Easy Homemade Chicken Pot Pie Recipe
Leftover cooked chicken, canned cream soups and a refrigerated pie crust are smart short cuts for this chicken pot pie.
As a kid, I grew up eating those little frozen, individual chicken pot pies from Swanson. Everyone in our family loved them, and I know my mom loved popping them in the oven. I'm sure it was a nice break from cooking all those suppers from scratch. My parents had five kids -- and four of them were boys who were always starving, so I know cooking must have worn my mom out
It wasn't until I married that I learned some people actually made chicken pot pies from scratch. My mother-in-law made one for us one Sunday, and I was in heaven. The frozen ones had always been fine with me, but once I tasted an honest-to-goodness, made-from-scratch chicken pot pie, I knew I had tasted something really special.
Making a chicken pot pie from scratch is the way to go for the best tasting, most beautiful and delicious chicken pot pie. However, if I'm in a hurry, (which is just about always these days, except maybe on a free weekend when I can start cooking at two o'clock in the afternoon), I have a "sort of" scratch recipe I use to get a hot, fresh chicken pot pie on the table in record time.
This pot pie is still not a super-fast dinner. It doesn't take long to make the filling, but it takes a little time to put the pie together and then nearly an hour to bake. It's not as quick as the frozen kind, but it tastes so much better -- almost as good as a true from-scratch pot pie.
- 2 cups chopped, cooked chicken
- 1 medium onion
- 2 tablespoons butter
- 1 can chicken broth
- 1 can cream of chicken soup
- 1 can cream of potato soup
- 1 can diced potatoes, drained
- 1 can diced carrots, drained
- 3/4 cup frozen corn
- 3/4 cup frozen peas
- salt and pepper, to taste
- a dash or two of ground sage or poultry seasoning
- 2 tablespoons cornstarch, if needed, to thicken
- 1 package refrigerated pie crust
- Dice onion into approximately 1/4-inch pieces, or smaller if you'd like to "hide" them from picky eaters.
- In a stock pot or large sauce pot on medium heat, saute onion in butter until onions are clear and tender.
- Stir in about half the can of chicken broth, and all of the cream of chicken and cream of potato soups. Stir until blended. If filling is too thick, add more broth to suit.
- Stir in chicken, drained diced potatoes, drained diced carrots, corn, peas, ground sage or poultry seasoning, salt and pepper. Mix well so that all ingredients are evenly blended. Allow pie filling to heat until bubbly and slightly thickened. If needed, mix two tablespoons of cornstarch with two tablespoons of water, and stir this mixture into the bubbling filling to thicken further.
- Place one of the pie crust circles over a pie pan, and gently press into the bottom of the pan. Place the pie plate on a foil-covered cookie sheet. The foil will catch drips and help keep your cookie sheet and your oven clean.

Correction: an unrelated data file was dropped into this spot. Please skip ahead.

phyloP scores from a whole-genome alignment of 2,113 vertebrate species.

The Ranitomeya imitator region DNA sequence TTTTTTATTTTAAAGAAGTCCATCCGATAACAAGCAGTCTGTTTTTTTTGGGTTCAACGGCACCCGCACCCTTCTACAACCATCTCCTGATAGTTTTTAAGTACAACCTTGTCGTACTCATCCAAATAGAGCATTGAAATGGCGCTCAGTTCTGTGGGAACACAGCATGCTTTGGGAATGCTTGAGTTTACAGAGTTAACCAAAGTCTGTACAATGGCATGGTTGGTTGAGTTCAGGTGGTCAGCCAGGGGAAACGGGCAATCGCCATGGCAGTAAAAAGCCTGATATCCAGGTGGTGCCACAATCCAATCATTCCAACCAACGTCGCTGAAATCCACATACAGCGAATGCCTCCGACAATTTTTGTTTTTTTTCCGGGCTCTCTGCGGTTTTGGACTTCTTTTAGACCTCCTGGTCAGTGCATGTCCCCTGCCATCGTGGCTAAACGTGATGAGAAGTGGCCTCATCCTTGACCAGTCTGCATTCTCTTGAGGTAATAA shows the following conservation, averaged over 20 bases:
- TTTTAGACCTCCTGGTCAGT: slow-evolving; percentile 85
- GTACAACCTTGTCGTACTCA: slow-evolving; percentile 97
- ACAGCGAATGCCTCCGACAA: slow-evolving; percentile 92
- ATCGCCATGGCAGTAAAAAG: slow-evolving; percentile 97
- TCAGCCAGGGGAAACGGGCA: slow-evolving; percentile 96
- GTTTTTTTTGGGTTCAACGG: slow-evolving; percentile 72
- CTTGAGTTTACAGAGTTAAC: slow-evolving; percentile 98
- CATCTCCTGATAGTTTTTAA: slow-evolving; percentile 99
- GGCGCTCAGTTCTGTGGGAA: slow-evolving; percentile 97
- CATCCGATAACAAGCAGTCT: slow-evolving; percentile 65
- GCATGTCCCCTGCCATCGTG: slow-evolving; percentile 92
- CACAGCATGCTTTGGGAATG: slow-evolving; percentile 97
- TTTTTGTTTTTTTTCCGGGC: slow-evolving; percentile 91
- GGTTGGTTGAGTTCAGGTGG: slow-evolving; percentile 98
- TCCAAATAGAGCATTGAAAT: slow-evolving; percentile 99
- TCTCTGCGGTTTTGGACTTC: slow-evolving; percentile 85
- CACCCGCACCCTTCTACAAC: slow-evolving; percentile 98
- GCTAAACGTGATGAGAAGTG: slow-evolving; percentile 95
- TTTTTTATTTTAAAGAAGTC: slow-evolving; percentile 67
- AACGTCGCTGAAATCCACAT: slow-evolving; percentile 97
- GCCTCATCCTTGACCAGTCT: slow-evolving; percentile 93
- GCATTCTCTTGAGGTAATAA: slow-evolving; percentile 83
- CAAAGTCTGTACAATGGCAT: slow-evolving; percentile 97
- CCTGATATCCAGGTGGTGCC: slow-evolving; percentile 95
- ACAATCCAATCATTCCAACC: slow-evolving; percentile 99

- Ladle or pour hot chicken filling into the crust until the pie pan is filled. The amount of chicken mixture will likely exceed what your pie pan will hold. See "Recipe Notes and Suggestions" (below) for ideas on using the extra filling.
- Cover the pie with the second pie crust circle. Fold edges under, and use a fork or your fingers to crimp top and bottom crust edges together. Use a butter knife to make several slits in the top crust of the pie, to allow steam to escape.
- Bake at 350 degrees F for approximately 55 minutes. Allow pie to sit for about 10-15 minutes before serving.
Recipe Notes and Suggestions
We love onions here at our house, so I usually start this recipe by sauteing an onion in butter, as directed in the instructions. However, if you (or your picky kids) don't love onions or if you're looking to shave even more prep time from this recipe, you can skip the onion and skip the first two steps, and start with step number three.
This recipe calls for one can of cream of chicken soup and one can of cream of potato soup.The cream of chicken soup definitely adds necessary chicken flavor to the filling; therefore I do not suggest substituting it (though you certainly could in a pinch). However, the cream of potato soup could very successfully be substituted with another can of cream of chicken soup, a can of cream of onion soup or a can of cream of celery soup.
This recipe makes use of any already cooked chicken you might have in your refrigerator in order to save time. Sometimes I have leftover chicken from purchasing a ready-made roasted chicken from the grocery store. Other times, if I'm serving baked chicken for dinner, I'll bake a couple of extra breasts with a pot pie in mind. Leftover turkey from a holiday meal also works well, also. If you don't have chicken that is already cooked and you've got to start off by stewing a chicken, you might as well just make a pot pie from scratch rather than use this short-cut recipe.
Unless you have a very large pie pan or bake your pie in a casserole dish, this recipe will likely yield more filling than your pie pan can hold. Depending upon how much filling you have left over, you can use it to fill another pie on the spot, cool and freeze the filling to use in another pie on another day, or bake a small casserole dish of the hot filling, topping the filling with refrigerated biscuit dough. I typically bake a can of refrigerated biscuits to serve along with the pot pie, and then serve my picky little boy some of the warm pot pie filling on his plate, with a biscuit on the side (he can decide if he will allow the filling to touch the biscuit). Strangely, he says he does not like pie crust!